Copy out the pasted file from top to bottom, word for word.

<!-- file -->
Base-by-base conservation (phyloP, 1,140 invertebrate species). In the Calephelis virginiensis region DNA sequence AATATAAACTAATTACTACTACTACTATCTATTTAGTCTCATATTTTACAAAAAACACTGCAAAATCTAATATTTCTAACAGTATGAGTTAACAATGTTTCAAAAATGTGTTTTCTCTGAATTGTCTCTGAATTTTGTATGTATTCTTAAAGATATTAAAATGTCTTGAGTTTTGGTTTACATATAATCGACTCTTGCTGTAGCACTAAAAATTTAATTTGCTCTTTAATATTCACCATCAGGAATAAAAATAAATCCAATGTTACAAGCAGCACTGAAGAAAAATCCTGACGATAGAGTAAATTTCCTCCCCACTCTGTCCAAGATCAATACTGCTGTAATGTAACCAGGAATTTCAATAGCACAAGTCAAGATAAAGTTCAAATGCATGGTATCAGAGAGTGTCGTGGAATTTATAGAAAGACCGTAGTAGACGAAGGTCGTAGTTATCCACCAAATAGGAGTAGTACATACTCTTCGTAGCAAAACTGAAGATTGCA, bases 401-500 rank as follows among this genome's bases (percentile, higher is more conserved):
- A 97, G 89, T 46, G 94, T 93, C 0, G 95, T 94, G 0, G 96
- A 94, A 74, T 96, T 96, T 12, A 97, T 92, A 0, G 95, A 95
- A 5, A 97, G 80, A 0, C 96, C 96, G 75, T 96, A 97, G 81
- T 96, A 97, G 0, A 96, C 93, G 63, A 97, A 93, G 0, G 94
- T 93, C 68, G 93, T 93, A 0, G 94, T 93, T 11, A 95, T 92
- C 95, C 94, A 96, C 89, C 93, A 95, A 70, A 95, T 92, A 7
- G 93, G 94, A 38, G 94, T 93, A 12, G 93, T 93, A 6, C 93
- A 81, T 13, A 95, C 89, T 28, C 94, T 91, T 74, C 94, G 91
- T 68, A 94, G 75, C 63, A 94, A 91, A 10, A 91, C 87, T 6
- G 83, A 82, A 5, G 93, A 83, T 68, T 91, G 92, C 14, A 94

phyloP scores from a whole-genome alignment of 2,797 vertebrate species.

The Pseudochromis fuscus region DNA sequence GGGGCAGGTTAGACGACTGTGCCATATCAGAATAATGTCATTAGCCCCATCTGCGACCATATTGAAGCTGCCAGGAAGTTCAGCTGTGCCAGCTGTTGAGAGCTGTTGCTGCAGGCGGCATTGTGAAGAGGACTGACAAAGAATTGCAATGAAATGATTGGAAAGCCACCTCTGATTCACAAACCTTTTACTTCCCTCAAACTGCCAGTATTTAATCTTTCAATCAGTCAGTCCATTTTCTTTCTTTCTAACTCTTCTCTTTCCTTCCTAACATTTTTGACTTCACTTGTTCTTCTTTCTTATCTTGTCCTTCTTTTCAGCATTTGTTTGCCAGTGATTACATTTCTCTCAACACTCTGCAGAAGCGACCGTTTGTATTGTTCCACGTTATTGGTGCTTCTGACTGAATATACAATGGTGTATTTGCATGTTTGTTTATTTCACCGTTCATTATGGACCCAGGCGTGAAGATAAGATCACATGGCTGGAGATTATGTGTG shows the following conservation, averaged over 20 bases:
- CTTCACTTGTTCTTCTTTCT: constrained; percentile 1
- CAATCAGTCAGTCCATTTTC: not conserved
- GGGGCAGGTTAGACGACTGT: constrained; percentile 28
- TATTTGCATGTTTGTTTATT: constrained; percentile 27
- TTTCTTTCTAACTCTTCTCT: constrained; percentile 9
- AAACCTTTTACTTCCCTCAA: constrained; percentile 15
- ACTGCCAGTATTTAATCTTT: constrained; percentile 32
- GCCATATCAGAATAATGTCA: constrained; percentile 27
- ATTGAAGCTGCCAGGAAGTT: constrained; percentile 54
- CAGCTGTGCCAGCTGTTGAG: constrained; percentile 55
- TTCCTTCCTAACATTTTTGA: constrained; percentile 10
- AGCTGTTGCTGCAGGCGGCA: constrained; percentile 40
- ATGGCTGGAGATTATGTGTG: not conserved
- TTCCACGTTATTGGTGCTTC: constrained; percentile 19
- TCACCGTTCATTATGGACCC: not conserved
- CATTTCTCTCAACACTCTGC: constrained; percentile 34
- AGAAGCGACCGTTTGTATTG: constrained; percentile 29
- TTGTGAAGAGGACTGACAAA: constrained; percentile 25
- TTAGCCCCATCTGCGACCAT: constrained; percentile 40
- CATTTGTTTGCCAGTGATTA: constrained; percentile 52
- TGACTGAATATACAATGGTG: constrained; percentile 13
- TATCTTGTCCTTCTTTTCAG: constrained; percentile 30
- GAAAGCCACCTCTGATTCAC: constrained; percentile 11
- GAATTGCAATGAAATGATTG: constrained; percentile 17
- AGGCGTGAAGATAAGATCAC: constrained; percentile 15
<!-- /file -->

Base-by-base conservation (phyloP, 1,140 invertebrate species). In the Calephelis virginiensis region DNA sequence AATATAAACTAATTACTACTACTACTATCTATTTAGTCTCATATTTTACAAAAAACACTGCAAAATCTAATATTTCTAACAGTATGAGTTAACAATGTTTCAAAAATGTGTTTTCTCTGAATTGTCTCTGAATTTTGTATGTATTCTTAAAGATATTAAAATGTCTTGAGTTTTGGTTTACATATAATCGACTCTTGCTGTAGCACTAAAAATTTAATTTGCTCTTTAATATTCACCATCAGGAATAAAAATAAATCCAATGTTACAAGCAGCACTGAAGAAAAATCCTGACGATAGAGTAAATTTCCTCCCCACTCTGTCCAAGATCAATACTGCTGTAATGTAACCAGGAATTTCAATAGCACAAGTCAAGATAAAGTTCAAATGCATGGTATCAGAGAGTGTCGTGGAATTTATAGAAAGACCGTAGTAGACGAAGGTCGTAGTTATCCACCAAATAGGAGTAGTACATACTCTTCGTAGCAAAACTGAAGATTGCA, bases 401-500 rank as follows among this genome's bases (percentile, higher is more conserved):
- A 97, G 89, T 46, G 94, T 93, C 0, G 95, T 94, G 0, G 96
- A 94, A 74, T 96, T 96, T 12, A 97, T 92, A 0, G 95, A 95
- A 5, A 97, G 80, A 0, C 96, C 96, G 75, T 96, A 97, G 81
- T 96, A 97, G 0, A 96, C 93, G 63, A 97, A 93, G 0, G 94
- T 93, C 68, G 93, T 93, A 0, G 94, T 93, T 11, A 95, T 92
- C 95, C 94, A 96, C 89, C 93, A 95, A 70, A 95, T 92, A 7
- G 93, G 94, A 38, G 94, T 93, A 12, G 93, T 93, A 6, C 93
- A 81, T 13, A 95, C 89, T 28, C 94, T 91, T 74, C 94, G 91
- T 68, A 94, G 75, C 63, A 94, A 91, A 10, A 91, C 87, T 6
- G 83, A 82, A 5, G 93, A 83, T 68, T 91, G 92, C 14, A 94

phyloP scores from a whole-genome alignment of 2,797 vertebrate species.

The Pseudochromis fuscus region DNA sequence GGGGCAGGTTAGACGACTGTGCCATATCAGAATAATGTCATTAGCCCCATCTGCGACCATATTGAAGCTGCCAGGAAGTTCAGCTGTGCCAGCTGTTGAGAGCTGTTGCTGCAGGCGGCATTGTGAAGAGGACTGACAAAGAATTGCAATGAAATGATTGGAAAGCCACCTCTGATTCACAAACCTTTTACTTCCCTCAAACTGCCAGTATTTAATCTTTCAATCAGTCAGTCCATTTTCTTTCTTTCTAACTCTTCTCTTTCCTTCCTAACATTTTTGACTTCACTTGTTCTTCTTTCTTATCTTGTCCTTCTTTTCAGCATTTGTTTGCCAGTGATTACATTTCTCTCAACACTCTGCAGAAGCGACCGTTTGTATTGTTCCACGTTATTGGTGCTTCTGACTGAATATACAATGGTGTATTTGCATGTTTGTTTATTTCACCGTTCATTATGGACCCAGGCGTGAAGATAAGATCACATGGCTGGAGATTATGTGTG shows the following conservation, averaged over 20 bases:
- CTTCACTTGTTCTTCTTTCT: constrained; percentile 1
- CAATCAGTCAGTCCATTTTC: not conserved
- GGGGCAGGTTAGACGACTGT: constrained; percentile 28
- TATTTGCATGTTTGTTTATT: constrained; percentile 27
- TTTCTTTCTAACTCTTCTCT: constrained; percentile 9
- AAACCTTTTACTTCCCTCAA: constrained; percentile 15
- ACTGCCAGTATTTAATCTTT: constrained; percentile 32
- GCCATATCAGAATAATGTCA: constrained; percentile 27
- ATTGAAGCTGCCAGGAAGTT: constrained; percentile 54
- CAGCTGTGCCAGCTGTTGAG: constrained; percentile 55
- TTCCTTCCTAACATTTTTGA: constrained; percentile 10
- AGCTGTTGCTGCAGGCGGCA: constrained; percentile 40
- ATGGCTGGAGATTATGTGTG: not conserved
- TTCCACGTTATTGGTGCTTC: constrained; percentile 19
- TCACCGTTCATTATGGACCC: not conserved
- CATTTCTCTCAACACTCTGC: constrained; percentile 34
- AGAAGCGACCGTTTGTATTG: constrained; percentile 29
- TTGTGAAGAGGACTGACAAA: constrained; percentile 25
- TTAGCCCCATCTGCGACCAT: constrained; percentile 40
- CATTTGTTTGCCAGTGATTA: constrained; percentile 52
- TGACTGAATATACAATGGTG: constrained; percentile 13
- TATCTTGTCCTTCTTTTCAG: constrained; percentile 30
- GAAAGCCACCTCTGATTCAC: constrained; percentile 11
- GAATTGCAATGAAATGATTG: constrained; percentile 17
- AGGCGTGAAGATAAGATCAC: constrained; percentile 15